I feel fortunate that I later spent some time with Corrales away from boxing and became friendly with him. Corrales was killed in a motorcycle crash in Las Vegas in 2007. He was 29, way too young.
Diego "Chico" Corrales climbed up from the canvas and directly into the annals of boxing's greatest comebacks Saturday night with his spectacular 10th-round stoppage of Jose Luis Castillo at Mandalay Bay.
Trailing by a score of 10-6 in the 10th round -- having been knocked down twice and assessed a penalty point for spitting out his mouthpiece -- Corrales got up and drilled Castillo with a left hook that changed the course of the lightweight division and, perhaps, both men's boxing careers.
Wobbly and still reeling from the two knockdowns earlier in the round, Corrales then battered Castillo with an onslaught of big punches that left Castillo out cold against the ropes, his neck limp and his eyes glazed.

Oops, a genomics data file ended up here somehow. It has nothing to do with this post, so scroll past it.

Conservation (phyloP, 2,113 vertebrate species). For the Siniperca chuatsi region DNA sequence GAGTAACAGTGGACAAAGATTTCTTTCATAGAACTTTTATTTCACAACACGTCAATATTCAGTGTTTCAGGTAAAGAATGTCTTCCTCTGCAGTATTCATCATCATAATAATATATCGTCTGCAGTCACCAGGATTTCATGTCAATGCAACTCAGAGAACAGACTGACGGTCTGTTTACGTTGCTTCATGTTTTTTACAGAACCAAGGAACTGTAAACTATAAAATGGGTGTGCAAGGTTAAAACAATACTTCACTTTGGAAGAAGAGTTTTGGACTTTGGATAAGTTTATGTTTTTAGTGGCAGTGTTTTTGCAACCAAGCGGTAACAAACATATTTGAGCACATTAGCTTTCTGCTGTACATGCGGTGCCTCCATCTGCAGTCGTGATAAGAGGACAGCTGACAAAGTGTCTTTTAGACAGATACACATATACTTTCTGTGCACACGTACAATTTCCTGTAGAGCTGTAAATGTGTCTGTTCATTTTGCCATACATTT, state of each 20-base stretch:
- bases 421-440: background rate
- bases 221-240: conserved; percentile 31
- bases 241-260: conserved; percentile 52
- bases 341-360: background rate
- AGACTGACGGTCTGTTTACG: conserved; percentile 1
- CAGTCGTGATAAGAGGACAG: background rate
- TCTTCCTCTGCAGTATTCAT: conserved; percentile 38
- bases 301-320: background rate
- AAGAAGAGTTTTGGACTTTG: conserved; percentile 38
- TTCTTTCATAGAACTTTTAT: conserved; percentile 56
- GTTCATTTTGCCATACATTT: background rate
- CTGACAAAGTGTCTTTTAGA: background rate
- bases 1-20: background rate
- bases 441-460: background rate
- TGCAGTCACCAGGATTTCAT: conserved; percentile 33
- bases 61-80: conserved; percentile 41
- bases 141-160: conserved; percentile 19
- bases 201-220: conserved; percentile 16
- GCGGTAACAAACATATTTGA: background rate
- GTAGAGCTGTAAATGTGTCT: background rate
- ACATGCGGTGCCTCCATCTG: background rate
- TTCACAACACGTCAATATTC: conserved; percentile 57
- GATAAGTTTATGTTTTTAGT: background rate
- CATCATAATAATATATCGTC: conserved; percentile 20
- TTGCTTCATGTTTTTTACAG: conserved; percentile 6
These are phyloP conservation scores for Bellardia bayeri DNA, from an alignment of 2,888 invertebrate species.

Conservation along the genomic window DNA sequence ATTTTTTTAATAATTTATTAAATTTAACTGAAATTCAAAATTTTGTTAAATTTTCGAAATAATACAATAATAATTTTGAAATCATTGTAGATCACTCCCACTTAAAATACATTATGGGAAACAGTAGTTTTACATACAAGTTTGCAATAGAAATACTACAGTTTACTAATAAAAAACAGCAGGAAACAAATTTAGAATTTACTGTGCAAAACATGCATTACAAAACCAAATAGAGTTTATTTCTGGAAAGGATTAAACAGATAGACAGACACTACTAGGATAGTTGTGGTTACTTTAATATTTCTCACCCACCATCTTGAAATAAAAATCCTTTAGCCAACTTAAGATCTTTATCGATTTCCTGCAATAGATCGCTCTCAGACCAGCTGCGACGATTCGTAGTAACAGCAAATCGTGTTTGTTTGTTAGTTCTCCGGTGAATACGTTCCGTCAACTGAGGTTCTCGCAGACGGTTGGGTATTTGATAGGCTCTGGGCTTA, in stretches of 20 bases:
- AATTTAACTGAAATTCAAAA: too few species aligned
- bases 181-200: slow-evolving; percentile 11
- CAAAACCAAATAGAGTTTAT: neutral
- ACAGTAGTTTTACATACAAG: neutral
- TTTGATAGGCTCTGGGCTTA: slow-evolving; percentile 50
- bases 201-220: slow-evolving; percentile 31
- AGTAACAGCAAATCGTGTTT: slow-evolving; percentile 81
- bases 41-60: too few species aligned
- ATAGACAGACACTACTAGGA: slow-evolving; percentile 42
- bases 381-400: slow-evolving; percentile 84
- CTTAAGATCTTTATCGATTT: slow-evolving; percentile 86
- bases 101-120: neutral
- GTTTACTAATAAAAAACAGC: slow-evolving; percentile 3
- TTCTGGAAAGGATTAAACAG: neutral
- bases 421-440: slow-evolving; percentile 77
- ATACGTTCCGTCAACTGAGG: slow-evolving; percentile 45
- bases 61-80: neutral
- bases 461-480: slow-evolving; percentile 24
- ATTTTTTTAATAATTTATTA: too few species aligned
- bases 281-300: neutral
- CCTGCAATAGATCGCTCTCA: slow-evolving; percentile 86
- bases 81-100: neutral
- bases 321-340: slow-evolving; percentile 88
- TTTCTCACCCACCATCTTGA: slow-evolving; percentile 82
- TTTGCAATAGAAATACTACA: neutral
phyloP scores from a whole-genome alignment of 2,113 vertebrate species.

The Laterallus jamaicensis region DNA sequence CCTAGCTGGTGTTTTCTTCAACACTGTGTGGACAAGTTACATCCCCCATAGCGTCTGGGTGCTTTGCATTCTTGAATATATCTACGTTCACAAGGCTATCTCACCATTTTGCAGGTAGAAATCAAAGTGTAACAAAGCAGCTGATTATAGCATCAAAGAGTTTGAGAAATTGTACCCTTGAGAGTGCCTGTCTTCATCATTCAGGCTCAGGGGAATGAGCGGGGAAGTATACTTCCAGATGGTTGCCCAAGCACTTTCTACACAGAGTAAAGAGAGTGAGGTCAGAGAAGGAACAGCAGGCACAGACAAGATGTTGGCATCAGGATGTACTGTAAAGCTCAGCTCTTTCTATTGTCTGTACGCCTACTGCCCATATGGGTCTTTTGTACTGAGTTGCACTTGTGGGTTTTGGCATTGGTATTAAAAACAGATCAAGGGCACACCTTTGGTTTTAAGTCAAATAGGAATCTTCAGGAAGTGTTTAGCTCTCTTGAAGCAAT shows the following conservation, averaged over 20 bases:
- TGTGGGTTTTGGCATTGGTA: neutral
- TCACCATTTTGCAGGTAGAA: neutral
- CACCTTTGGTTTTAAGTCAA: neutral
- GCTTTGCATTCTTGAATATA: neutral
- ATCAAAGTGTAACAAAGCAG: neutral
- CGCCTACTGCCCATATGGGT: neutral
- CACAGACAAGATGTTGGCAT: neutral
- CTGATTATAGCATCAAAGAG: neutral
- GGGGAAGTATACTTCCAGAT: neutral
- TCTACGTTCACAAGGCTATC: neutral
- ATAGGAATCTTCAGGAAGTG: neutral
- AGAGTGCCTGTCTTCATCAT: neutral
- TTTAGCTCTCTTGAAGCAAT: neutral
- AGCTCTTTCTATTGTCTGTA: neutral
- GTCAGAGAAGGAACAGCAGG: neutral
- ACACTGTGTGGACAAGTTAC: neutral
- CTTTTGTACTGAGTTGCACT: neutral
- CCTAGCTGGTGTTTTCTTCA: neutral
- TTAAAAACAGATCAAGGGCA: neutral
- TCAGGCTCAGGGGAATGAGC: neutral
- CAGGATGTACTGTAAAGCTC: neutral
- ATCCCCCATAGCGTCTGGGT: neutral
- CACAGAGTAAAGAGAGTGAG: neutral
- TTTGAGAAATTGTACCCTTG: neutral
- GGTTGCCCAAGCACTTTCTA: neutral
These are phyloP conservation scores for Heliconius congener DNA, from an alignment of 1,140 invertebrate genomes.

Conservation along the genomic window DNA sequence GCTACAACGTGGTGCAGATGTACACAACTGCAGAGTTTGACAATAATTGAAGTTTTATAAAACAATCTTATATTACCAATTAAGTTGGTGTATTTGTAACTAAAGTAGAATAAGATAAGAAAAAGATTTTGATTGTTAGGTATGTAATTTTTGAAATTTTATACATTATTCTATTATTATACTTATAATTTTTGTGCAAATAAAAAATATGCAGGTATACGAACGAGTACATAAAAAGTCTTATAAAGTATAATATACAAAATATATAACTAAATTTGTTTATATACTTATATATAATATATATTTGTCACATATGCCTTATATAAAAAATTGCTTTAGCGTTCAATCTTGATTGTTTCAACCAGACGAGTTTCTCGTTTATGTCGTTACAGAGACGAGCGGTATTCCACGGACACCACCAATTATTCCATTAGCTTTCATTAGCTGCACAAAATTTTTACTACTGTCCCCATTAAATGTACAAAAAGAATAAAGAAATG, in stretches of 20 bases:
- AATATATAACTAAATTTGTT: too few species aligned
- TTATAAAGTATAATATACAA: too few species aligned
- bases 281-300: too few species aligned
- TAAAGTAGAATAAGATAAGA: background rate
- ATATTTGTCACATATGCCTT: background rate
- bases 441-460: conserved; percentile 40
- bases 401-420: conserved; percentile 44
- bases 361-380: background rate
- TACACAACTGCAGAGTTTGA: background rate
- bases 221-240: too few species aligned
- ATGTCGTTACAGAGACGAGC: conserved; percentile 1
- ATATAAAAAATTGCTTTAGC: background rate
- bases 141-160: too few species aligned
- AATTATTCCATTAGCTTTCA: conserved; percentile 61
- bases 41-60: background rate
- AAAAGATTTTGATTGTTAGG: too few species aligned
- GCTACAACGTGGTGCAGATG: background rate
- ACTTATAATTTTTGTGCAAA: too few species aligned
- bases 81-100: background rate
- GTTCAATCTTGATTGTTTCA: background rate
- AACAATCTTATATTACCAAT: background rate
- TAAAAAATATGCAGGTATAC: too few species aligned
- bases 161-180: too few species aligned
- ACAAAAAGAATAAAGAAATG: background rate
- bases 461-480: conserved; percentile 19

Referee Tony Weeks waved the fight to a stop at 2:06 of the 10th, and a weary Corrales celebrated his unified lightweight title as ringside observers reached back in their memories across years, even decades, in what might have been a vain attempt to recall a more dramatic round in a world championship fight.
"It was a left hook inside," Corrales said of the crucial shot in the finishing rally. "I knew I couldn't let him off the hook. He was hurt, and I had to go for it."
Corrales improved to 40-2 with 33 knockouts with the victory against Castillo (52-7-1, 46 KOs). He captured the rugged Mexican's WBC championship to add to his WBO belt in front of 5,168 fans at the Events Center on Cinco de Mayo weekend.
"I told everyone this was going to be a fight of pride, a fight of honor," Corrales said. "I promised I was gonna go in there and bring the fight to him, and I did. ...
"To be in a fight like this against such a great champion was an honor. I said it was going to be a war of attrition, and it was."
The bout immediately drew comparisons to such classic fights as Evander Holyfield vs. Riddick Bowe (1995), Bobby Chacon vs. Cornelius Boza-Edwards (1983) and Aaron Pryor vs. Alexis Arguello (1982, 1983).
Veteran boxing publicist Bill Caplan said he had never witnessed anything quite like Corrales' performance -- not even in 1995 at Caesars Palace, when Bowe recovered from a sixth-round knockdown, the first of his career, to floor Holyfield twice in the eighth and score a technical knockout.